Nin explores the sexual awakening of a 16-year-old Parisian model navigating a career in New York with a combination of hilarious observations by the naive teenager and stark realities of what it means to have a sexualized body. Upon discovering the sexual functions of her body and assuming them unique, she reflects, “My private impression was that I was a great sensualist.” Her sexual education happens during gigs posing for artists—often mature men who impose their overbearing sexual appetites on the ingénue—and from a mother who lives in fear of her daughter’s loss of virginity. The model embodies the opposing feelings many teen girls have: the desire for sensuality up against the societal pressures to wait until marriage and the fear of the choice of sex being made for her. “I did not like being a virgin, always defending myself. I felt that everyone knew I was a virgin and was all the more keen to conquer me,” the narrator complains. It’s an illustrator who bestows a piece of wisdom on the model that serves as the thesis for Nin’s story: “‘You must not give that first surrender so much importance. I think that was created by the people who wanted to preserve their daughters for marriage, the idea that the first man who takes a woman will have complete power over her.’” If only Nin could be required reading in public school sex ed classes.
“is your blood as red as this?” Helen Oyeyemi, from What Is Not Yours Is Not Yours
The stories in Oyeyemi’s most recent collection are casually weird. In “is your blood as red as this,” there is a talking ghost and puppets come to life, and neither are disconcerting to Radha, a young girl who enrolls at a puppeteering school in order to impress her crush, the older girl Myrna. Oyeyemi’s stories are also casually queer; many of them have a same-sex couple as the central relationship. It’s refreshing to see this portrayed without any sense of self-congratulation on the author’s part. This is not a coming out story. It’s a story about how crushes can consume you, how relationships are sometimes messy and complicated, especially amongst a group of sexually fluid friends, and it’s also about how helpful it can be to have a living puppet for a friend.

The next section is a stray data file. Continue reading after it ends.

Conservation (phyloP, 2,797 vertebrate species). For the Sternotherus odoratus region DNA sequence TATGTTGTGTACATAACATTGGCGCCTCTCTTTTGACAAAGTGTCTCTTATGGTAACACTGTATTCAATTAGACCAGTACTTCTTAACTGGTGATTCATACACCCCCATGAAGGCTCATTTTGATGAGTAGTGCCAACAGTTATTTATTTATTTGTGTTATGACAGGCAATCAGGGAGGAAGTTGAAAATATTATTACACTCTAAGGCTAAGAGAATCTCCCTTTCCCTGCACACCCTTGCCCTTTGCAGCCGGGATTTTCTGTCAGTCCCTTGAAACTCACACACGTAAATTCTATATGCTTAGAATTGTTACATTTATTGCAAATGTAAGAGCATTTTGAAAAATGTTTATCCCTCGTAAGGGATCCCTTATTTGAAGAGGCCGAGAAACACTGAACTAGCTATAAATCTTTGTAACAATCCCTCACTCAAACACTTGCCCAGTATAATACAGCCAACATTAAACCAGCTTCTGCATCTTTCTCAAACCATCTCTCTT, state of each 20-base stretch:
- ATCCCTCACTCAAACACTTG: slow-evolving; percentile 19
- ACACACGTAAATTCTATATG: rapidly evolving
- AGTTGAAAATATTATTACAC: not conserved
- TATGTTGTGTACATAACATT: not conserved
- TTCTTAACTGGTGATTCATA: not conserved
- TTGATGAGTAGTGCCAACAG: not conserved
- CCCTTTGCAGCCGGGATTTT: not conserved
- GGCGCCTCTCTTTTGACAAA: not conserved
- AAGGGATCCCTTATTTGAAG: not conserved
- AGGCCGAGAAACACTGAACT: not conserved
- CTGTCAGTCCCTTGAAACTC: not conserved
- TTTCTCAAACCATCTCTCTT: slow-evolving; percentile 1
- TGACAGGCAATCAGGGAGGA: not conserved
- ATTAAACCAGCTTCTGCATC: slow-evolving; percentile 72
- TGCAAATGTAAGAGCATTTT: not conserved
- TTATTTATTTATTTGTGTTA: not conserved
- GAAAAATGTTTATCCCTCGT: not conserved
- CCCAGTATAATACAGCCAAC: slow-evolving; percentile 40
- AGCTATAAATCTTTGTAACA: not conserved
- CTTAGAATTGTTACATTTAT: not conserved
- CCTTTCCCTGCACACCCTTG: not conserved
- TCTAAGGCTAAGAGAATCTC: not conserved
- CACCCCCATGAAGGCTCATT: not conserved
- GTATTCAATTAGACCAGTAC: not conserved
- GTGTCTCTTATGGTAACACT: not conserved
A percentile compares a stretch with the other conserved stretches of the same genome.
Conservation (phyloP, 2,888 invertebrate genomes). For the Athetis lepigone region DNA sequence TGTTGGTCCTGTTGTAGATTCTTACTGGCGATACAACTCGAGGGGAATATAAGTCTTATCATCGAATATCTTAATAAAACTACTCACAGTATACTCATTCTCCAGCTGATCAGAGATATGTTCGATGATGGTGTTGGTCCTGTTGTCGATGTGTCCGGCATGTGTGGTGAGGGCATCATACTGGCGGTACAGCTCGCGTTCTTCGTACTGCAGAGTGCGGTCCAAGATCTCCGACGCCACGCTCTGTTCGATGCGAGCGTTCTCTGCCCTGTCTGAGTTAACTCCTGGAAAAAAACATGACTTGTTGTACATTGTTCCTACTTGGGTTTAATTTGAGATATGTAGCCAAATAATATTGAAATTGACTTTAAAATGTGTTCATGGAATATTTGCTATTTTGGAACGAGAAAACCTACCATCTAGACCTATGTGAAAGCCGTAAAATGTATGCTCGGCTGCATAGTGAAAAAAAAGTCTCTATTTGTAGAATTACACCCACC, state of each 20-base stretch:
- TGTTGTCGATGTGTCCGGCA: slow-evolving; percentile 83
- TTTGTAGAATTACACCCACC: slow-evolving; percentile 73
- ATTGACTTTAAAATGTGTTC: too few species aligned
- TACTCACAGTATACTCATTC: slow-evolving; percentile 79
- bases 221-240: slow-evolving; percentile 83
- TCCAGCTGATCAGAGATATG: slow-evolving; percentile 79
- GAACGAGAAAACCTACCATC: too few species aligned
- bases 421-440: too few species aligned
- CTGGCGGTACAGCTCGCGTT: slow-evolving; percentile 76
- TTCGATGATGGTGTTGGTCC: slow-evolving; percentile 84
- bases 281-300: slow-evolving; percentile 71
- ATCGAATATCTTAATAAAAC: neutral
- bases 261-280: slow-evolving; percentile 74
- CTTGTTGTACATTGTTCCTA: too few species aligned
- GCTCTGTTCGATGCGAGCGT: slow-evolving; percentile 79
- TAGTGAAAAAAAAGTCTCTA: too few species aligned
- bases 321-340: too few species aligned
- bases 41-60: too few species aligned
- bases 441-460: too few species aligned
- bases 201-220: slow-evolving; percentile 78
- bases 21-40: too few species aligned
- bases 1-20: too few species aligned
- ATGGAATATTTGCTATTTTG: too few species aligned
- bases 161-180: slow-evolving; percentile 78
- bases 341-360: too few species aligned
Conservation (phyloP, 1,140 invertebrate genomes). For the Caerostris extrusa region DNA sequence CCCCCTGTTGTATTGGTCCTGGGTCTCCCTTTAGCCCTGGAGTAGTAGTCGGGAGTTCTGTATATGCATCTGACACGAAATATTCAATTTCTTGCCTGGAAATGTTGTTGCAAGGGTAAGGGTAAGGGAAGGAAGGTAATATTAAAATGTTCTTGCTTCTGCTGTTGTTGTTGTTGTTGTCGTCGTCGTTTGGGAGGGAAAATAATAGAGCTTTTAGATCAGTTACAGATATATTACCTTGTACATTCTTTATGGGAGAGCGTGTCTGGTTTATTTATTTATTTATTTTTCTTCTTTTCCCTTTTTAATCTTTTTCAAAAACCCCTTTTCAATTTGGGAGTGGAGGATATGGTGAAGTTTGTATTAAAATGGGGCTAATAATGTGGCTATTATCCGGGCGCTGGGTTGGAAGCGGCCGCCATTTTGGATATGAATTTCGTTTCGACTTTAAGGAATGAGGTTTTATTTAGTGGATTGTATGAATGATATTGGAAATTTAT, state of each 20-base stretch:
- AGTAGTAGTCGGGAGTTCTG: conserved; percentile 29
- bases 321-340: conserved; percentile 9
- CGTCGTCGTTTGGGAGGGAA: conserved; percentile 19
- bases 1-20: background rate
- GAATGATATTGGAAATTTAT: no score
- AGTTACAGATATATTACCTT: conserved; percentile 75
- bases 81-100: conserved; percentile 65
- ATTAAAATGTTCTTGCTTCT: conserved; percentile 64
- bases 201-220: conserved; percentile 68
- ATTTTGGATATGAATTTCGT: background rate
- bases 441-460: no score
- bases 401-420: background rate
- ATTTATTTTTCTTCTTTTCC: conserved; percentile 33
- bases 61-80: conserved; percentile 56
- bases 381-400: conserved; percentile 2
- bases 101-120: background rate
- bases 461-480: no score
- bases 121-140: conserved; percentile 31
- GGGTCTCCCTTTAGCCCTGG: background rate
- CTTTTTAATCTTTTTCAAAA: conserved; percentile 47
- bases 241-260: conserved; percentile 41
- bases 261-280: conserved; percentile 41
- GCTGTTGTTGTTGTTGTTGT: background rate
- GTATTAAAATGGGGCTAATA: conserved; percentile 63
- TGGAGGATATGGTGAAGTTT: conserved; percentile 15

“You Fell Into the River and I Saved You!” Jenny Zhang, from The Iowa Review Volume 41, Issue 2
Jenny—seen at age 10, 21, 4, and 13—is Chinese-American and at odds with her family in the way many kids stuck between their parents’ way of life and the new culture they have adopted are. We see Jenny as a teen throwing a fit at a family gathering because her beloved aunt, uncle, and cousins are moving; Jenny visiting her relatives in Shanghai and feeling disconnected from their food and fond memories; Jenny as a small child on the phone with a grandmother thousands of miles away and unable to form the words to speak to her, not because she can’t remember the Chinese her mother practiced with her but because she doesn’t want her love for her family to exist over telephone wires. This is a story about the distance between us and our families when people grow up, marry, and move away; when we spread out across the world and only see each other once a year and yet are somehow required to pretend no time at all has passed and that we haven’t changed. She thinks of this distance, physical and emotional, “every time my relatives pressed into me, every time they fussed over me, every time they waited for me to say something to relieve them of their fear that I would always be distant, that I would always move away from them.”
Read the story here.